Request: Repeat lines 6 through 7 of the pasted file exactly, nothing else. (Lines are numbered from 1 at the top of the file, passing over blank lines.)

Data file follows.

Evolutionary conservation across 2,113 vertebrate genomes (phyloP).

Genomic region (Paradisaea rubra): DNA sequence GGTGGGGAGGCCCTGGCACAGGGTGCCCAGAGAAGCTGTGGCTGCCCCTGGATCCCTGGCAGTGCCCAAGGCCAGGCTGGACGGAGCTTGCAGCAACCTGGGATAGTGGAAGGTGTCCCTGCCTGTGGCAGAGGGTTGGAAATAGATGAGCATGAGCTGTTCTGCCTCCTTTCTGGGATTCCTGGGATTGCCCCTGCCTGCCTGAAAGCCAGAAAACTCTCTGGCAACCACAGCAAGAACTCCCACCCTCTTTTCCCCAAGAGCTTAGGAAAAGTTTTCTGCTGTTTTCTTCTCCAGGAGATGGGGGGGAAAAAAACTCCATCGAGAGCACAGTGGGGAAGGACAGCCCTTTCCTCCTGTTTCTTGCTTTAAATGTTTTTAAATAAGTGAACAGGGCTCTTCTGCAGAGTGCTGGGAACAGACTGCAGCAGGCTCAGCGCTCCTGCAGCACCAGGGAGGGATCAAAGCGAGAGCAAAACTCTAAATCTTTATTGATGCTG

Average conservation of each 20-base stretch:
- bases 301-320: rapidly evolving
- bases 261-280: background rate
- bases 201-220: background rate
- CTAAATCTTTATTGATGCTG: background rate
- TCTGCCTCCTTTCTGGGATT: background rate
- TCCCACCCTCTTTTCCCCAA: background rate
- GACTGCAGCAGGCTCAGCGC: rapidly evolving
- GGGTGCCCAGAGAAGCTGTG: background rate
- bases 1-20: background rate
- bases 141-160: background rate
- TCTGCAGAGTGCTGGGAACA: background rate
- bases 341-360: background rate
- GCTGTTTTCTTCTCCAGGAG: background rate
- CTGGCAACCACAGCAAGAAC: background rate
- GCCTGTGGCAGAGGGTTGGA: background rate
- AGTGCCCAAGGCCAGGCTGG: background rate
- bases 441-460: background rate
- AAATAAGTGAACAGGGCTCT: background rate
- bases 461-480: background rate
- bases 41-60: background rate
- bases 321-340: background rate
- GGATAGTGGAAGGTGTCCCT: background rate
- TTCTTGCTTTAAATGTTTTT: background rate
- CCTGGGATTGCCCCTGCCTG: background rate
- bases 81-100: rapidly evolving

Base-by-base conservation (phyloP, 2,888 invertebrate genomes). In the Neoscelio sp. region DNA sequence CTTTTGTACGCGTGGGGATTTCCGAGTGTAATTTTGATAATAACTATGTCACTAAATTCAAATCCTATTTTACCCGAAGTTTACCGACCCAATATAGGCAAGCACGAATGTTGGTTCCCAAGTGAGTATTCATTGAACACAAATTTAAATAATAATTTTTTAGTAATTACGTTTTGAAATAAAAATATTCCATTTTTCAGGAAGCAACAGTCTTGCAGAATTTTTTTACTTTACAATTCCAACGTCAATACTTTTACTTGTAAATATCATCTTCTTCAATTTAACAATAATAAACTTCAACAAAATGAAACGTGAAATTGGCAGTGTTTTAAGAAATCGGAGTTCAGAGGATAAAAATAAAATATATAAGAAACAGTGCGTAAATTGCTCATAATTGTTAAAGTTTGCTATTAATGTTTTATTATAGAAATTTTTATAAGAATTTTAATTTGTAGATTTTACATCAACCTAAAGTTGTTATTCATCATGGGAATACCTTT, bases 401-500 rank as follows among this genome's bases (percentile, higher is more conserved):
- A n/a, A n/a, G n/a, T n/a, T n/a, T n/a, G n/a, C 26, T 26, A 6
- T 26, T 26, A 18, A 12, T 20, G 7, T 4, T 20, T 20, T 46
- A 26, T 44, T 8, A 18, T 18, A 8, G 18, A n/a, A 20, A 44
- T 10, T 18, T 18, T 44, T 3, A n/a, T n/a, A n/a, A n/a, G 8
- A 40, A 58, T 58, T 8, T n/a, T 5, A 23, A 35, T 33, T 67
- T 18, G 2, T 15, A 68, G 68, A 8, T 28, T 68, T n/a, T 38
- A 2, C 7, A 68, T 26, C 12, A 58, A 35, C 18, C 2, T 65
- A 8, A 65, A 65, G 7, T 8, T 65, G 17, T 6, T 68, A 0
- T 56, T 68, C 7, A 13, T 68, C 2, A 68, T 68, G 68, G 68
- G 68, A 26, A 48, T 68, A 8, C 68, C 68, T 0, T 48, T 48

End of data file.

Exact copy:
- bases 201-220: background rate
- CTAAATCTTTATTGATGCTG: background rate